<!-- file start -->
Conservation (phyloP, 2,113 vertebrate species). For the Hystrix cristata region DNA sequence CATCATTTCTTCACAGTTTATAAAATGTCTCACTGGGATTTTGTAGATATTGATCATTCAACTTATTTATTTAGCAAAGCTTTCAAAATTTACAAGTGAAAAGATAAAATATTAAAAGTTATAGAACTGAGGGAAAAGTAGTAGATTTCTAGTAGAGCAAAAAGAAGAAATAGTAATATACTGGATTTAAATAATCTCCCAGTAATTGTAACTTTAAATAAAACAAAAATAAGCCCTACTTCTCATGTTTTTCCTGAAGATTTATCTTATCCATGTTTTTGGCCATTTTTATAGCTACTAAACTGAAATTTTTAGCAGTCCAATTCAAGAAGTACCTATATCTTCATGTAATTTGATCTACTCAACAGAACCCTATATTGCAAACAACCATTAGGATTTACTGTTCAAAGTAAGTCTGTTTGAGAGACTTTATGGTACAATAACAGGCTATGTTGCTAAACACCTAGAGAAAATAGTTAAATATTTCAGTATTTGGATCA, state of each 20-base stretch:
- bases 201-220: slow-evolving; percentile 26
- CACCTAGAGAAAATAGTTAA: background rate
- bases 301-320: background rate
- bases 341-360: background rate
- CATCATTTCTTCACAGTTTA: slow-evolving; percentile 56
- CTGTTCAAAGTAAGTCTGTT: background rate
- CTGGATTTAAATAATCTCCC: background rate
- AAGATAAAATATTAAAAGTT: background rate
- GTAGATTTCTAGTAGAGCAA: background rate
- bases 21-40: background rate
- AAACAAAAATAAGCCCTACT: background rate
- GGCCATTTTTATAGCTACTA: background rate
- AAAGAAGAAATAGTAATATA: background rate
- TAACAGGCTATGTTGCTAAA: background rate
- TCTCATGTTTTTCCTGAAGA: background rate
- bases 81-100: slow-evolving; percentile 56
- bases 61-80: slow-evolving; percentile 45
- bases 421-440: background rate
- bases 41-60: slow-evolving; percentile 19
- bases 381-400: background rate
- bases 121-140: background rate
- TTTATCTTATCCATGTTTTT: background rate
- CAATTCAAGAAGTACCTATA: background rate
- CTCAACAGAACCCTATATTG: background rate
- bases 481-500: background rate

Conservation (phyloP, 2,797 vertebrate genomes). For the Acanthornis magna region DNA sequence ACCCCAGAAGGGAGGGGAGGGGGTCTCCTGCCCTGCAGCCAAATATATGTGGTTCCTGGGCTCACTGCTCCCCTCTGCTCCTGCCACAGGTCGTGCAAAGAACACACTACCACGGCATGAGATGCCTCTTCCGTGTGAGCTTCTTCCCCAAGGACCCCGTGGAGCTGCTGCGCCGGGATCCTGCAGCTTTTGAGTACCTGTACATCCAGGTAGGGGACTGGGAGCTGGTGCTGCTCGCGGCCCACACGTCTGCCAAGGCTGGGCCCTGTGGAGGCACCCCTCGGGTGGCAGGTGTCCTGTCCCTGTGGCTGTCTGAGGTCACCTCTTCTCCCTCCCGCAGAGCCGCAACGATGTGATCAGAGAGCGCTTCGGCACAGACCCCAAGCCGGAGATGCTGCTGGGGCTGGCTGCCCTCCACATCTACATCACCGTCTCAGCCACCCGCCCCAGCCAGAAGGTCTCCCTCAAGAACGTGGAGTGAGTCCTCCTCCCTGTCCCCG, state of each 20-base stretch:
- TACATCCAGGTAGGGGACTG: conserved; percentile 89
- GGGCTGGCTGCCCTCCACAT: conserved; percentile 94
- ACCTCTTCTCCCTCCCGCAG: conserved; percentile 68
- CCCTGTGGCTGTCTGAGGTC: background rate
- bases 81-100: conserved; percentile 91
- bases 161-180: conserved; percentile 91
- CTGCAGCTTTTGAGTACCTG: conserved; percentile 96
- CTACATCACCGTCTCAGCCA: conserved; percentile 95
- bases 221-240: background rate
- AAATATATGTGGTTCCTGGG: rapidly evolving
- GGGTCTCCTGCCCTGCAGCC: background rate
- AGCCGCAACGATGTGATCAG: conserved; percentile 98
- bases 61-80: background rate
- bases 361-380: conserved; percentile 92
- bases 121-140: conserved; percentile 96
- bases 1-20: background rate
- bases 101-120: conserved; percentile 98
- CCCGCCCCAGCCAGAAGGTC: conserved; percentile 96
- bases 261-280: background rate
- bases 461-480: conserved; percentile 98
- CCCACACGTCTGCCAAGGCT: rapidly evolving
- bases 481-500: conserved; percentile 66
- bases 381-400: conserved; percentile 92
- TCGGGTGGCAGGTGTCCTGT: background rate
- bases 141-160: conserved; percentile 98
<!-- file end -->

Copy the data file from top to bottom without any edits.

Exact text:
Conservation (phyloP, 2,113 vertebrate species). For the Hystrix cristata region DNA sequence CATCATTTCTTCACAGTTTATAAAATGTCTCACTGGGATTTTGTAGATATTGATCATTCAACTTATTTATTTAGCAAAGCTTTCAAAATTTACAAGTGAAAAGATAAAATATTAAAAGTTATAGAACTGAGGGAAAAGTAGTAGATTTCTAGTAGAGCAAAAAGAAGAAATAGTAATATACTGGATTTAAATAATCTCCCAGTAATTGTAACTTTAAATAAAACAAAAATAAGCCCTACTTCTCATGTTTTTCCTGAAGATTTATCTTATCCATGTTTTTGGCCATTTTTATAGCTACTAAACTGAAATTTTTAGCAGTCCAATTCAAGAAGTACCTATATCTTCATGTAATTTGATCTACTCAACAGAACCCTATATTGCAAACAACCATTAGGATTTACTGTTCAAAGTAAGTCTGTTTGAGAGACTTTATGGTACAATAACAGGCTATGTTGCTAAACACCTAGAGAAAATAGTTAAATATTTCAGTATTTGGATCA, state of each 20-base stretch:
- bases 201-220: slow-evolving; percentile 26
- CACCTAGAGAAAATAGTTAA: background rate
- bases 301-320: background rate
- bases 341-360: background rate
- CATCATTTCTTCACAGTTTA: slow-evolving; percentile 56
- CTGTTCAAAGTAAGTCTGTT: background rate
- CTGGATTTAAATAATCTCCC: background rate
- AAGATAAAATATTAAAAGTT: background rate
- GTAGATTTCTAGTAGAGCAA: background rate
- bases 21-40: background rate
- AAACAAAAATAAGCCCTACT: background rate
- GGCCATTTTTATAGCTACTA: background rate
- AAAGAAGAAATAGTAATATA: background rate
- TAACAGGCTATGTTGCTAAA: background rate
- TCTCATGTTTTTCCTGAAGA: background rate
- bases 81-100: slow-evolving; percentile 56
- bases 61-80: slow-evolving; percentile 45
- bases 421-440: background rate
- bases 41-60: slow-evolving; percentile 19
- bases 381-400: background rate
- bases 121-140: background rate
- TTTATCTTATCCATGTTTTT: background rate
- CAATTCAAGAAGTACCTATA: background rate
- CTCAACAGAACCCTATATTG: background rate
- bases 481-500: background rate

Conservation (phyloP, 2,797 vertebrate genomes). For the Acanthornis magna region DNA sequence ACCCCAGAAGGGAGGGGAGGGGGTCTCCTGCCCTGCAGCCAAATATATGTGGTTCCTGGGCTCACTGCTCCCCTCTGCTCCTGCCACAGGTCGTGCAAAGAACACACTACCACGGCATGAGATGCCTCTTCCGTGTGAGCTTCTTCCCCAAGGACCCCGTGGAGCTGCTGCGCCGGGATCCTGCAGCTTTTGAGTACCTGTACATCCAGGTAGGGGACTGGGAGCTGGTGCTGCTCGCGGCCCACACGTCTGCCAAGGCTGGGCCCTGTGGAGGCACCCCTCGGGTGGCAGGTGTCCTGTCCCTGTGGCTGTCTGAGGTCACCTCTTCTCCCTCCCGCAGAGCCGCAACGATGTGATCAGAGAGCGCTTCGGCACAGACCCCAAGCCGGAGATGCTGCTGGGGCTGGCTGCCCTCCACATCTACATCACCGTCTCAGCCACCCGCCCCAGCCAGAAGGTCTCCCTCAAGAACGTGGAGTGAGTCCTCCTCCCTGTCCCCG, state of each 20-base stretch:
- TACATCCAGGTAGGGGACTG: conserved; percentile 89
- GGGCTGGCTGCCCTCCACAT: conserved; percentile 94
- ACCTCTTCTCCCTCCCGCAG: conserved; percentile 68
- CCCTGTGGCTGTCTGAGGTC: background rate
- bases 81-100: conserved; percentile 91
- bases 161-180: conserved; percentile 91
- CTGCAGCTTTTGAGTACCTG: conserved; percentile 96
- CTACATCACCGTCTCAGCCA: conserved; percentile 95
- bases 221-240: background rate
- AAATATATGTGGTTCCTGGG: rapidly evolving
- GGGTCTCCTGCCCTGCAGCC: background rate
- AGCCGCAACGATGTGATCAG: conserved; percentile 98
- bases 61-80: background rate
- bases 361-380: conserved; percentile 92
- bases 121-140: conserved; percentile 96
- bases 1-20: background rate
- bases 101-120: conserved; percentile 98
- CCCGCCCCAGCCAGAAGGTC: conserved; percentile 96
- bases 261-280: background rate
- bases 461-480: conserved; percentile 98
- CCCACACGTCTGCCAAGGCT: rapidly evolving
- bases 481-500: conserved; percentile 66
- bases 381-400: conserved; percentile 92
- TCGGGTGGCAGGTGTCCTGT: background rate
- bases 141-160: conserved; percentile 98